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Column: Pawlenty wins smackdown

Gov. Tim Pawlenty said Minnesota's budget shortfall is the result of the national and international "economic collapse" affecting nearly all states' budgets. (Scott Wente/Minn. State Capitol Bureau)

ST. PAUL -- Watching the 2010 session from the cheap seats was more like watching the legislative version of the World Wrestle Entertainment "Smackdown" event. Of course, there's one major difference: Jesse Ventura, Minnesota's professional-wrestler-turned-governor, has moved on.

Or so we thought.

Everything from the headlock to the body-slam was in vogue during the annual gathering under the capitol dome this year. The DFL-controlled legislature seemed intent to smackdown every proposal put forward by GOP Gov. Tim Pawlenty from the outset.

But Pawlenty has learned a few moves of his own.

This year's legislative grudge match actually started at the end of the 2009 session when Pawlenty balanced the state budget by making $2.7 billion in budget cuts without consulting DFL leadership or calling a special legislative session. These were the so-called "unallotments."

Even though the animosity started with the $2.7 billion budget reduction, it quickly expanded with a Pawlenty veto of $380 million in funding for the General Assistance Medical Care program.

By the time the legislative session started in February the grudge match had become more heated, in part because House Speaker Margaret Anderson Kelliher, DFL-Minneapolis, had entered the 2010 race for governor.

Things got started right out of the gate with the DFL desire to slam through a $1 billion building-construction bill paid for with state bonds. Gov. Pawlenty had clearly stated his objections to any bill spending more than $750 million.

Even with the threat of a veto, the DFL forged ahead and passed a $1.1 billion package of construction projects. Upon receiving the bill, the governor line-item vetoed $319 million from the bill: Score one smackdown for Pawlenty.

The fight that had been simmering for months over paying for the General Assistance Medical Care program began to boil next. Again, DFL legislators had been attacking the governor for eight months for his veto of this program.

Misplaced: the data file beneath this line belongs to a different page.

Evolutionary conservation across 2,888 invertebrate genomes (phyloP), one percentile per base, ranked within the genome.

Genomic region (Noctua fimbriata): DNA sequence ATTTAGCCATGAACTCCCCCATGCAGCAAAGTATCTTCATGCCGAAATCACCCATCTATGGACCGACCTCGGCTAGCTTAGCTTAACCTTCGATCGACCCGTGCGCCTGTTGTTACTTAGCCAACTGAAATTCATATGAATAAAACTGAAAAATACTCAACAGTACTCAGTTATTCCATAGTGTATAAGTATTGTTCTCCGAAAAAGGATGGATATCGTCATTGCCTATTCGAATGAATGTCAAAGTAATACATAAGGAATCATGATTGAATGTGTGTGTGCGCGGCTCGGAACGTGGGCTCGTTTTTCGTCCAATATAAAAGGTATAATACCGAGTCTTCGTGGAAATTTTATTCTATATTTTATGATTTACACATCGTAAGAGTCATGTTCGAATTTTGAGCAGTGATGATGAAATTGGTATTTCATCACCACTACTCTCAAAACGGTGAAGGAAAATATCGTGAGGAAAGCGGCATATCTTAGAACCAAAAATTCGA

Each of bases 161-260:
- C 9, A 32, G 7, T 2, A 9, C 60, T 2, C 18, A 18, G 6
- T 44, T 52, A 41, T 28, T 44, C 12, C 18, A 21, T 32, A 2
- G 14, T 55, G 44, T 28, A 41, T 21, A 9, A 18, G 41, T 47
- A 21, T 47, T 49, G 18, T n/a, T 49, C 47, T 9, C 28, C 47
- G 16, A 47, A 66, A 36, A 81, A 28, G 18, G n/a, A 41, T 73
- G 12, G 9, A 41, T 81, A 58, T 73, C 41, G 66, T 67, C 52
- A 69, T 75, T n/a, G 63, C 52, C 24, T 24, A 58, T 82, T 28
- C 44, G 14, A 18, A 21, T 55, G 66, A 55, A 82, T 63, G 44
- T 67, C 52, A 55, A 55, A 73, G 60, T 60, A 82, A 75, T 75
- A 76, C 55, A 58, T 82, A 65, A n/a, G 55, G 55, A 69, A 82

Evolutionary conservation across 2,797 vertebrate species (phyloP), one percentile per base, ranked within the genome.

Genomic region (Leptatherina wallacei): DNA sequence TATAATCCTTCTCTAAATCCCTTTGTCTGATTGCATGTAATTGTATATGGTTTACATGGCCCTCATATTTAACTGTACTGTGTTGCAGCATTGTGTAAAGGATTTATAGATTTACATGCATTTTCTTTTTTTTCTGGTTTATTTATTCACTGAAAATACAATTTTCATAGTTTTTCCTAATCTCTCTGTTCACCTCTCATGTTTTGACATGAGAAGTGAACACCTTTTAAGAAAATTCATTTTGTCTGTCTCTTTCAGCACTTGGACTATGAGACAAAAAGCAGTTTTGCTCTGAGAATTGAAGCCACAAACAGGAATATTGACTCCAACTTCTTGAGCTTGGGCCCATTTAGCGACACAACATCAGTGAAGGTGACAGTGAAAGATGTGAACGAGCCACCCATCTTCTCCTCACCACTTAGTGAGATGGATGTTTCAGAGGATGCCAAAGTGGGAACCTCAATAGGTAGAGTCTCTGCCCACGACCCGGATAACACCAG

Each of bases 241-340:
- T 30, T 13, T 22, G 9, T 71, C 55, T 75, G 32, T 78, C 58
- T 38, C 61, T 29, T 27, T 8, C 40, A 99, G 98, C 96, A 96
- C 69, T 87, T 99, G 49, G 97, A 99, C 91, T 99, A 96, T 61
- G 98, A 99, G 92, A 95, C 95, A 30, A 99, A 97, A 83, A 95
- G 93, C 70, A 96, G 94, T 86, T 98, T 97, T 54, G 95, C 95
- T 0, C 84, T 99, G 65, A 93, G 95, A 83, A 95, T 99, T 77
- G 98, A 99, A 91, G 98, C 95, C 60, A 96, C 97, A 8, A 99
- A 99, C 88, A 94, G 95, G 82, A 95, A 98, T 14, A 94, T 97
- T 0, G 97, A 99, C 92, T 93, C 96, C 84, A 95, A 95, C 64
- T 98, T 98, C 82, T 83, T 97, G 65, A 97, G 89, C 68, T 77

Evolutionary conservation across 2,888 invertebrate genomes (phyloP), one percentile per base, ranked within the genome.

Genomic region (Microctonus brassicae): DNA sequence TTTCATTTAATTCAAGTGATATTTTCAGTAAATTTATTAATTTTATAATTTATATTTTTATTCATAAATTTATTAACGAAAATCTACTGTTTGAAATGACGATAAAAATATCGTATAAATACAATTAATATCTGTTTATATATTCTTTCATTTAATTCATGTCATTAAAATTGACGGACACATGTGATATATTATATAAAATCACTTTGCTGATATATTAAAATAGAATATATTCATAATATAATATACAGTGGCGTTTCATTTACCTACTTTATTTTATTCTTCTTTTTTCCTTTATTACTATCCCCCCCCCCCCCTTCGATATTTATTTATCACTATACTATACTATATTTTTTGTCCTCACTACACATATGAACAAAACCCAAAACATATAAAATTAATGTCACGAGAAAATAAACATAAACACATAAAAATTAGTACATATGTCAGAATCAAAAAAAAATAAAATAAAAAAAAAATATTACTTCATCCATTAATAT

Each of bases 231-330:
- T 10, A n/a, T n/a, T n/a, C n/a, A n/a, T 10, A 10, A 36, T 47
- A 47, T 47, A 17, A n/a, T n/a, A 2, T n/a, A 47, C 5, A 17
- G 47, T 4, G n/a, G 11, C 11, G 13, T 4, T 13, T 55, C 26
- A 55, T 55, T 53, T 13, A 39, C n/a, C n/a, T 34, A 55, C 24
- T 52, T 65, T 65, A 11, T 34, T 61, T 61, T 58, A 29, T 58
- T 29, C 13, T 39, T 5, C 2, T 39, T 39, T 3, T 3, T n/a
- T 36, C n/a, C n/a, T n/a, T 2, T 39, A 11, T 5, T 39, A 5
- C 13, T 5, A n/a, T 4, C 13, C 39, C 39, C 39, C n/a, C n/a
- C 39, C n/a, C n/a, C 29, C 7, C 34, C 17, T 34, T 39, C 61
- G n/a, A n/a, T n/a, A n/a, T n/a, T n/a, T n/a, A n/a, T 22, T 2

In their defense, DFL leaders worked long and hard to craft legislation to address the health care needs for this very low-income population. Even though their bill had broad bipartisan support, Gov. Pawlenty quickly rejected it with another veto.

This sent the Democrats scrambling to find an alternative solution before funding was entirely eliminated on April 1. In quick fashion, DFL legislators worked out a compromise with the governor and passed another General Assistance Medical Care bill, which the governor did sign.

Pawlenty had again smacked down the DFL's first proposal in order to accomplish what he wanted.

In the biggest surprise of the 2010 session, the Minnesota Supreme Court in early May ruled that Gov. Pawlenty had overreached his executive authority when he unilaterally unalloted that $2.7 billion from the budget in June 2009.

Having filed a friend of the court brief against the governor's actions, the DFL certainly looked like it could potentially get a smackdown of their own. But their hopes for victory in the grudge match were short lived.

Faced with the prospects of having to resolve a $3 billion budget hole, and with only two weeks left before the mandated adjournment of the Legislature on May 17, there were few options available to the DFL legislative majorities to close the budget gap.

So, as usual, the Democrats went to their old reliable maneuver -- the "tax the rich" move.

But their patented move failed, just as it had at the end of the 2009 session. With a package of budget cuts and a $450 million income tax increase, the DFL leadership was barely able to muster enough votes to pass their last ditch attempt to balance the budget. Even before the bill was passed, the governor pledged to veto their proposed tax increase.

Gov. Pawlenty once again smacked down their proposal with a quick veto.

Now with only nine days left before adjournment, Democrats were bewildered. Their hopes of a $400 million state bailout arriving from federal health care dollars disappeared, along with their efforts to raise taxes. There was little left for the DFL majorities to do but to rubber stamp the budget unallotments they had so strenuously objected to for the last 10 months.

Gov. Pawlenty was able to emerge victorious from a bruising and bitter legislative contest. While Democrats held their heads high for providing a balanced budget, most of their budget solutions were thwarted by the governor in the end.

The winner of the 2010 legislative smackdown event was Gov. Pawlenty.

Phil Krinkie is a former Republican state representative from Lino Lakes and president of the Taxpayers League of Minnesota.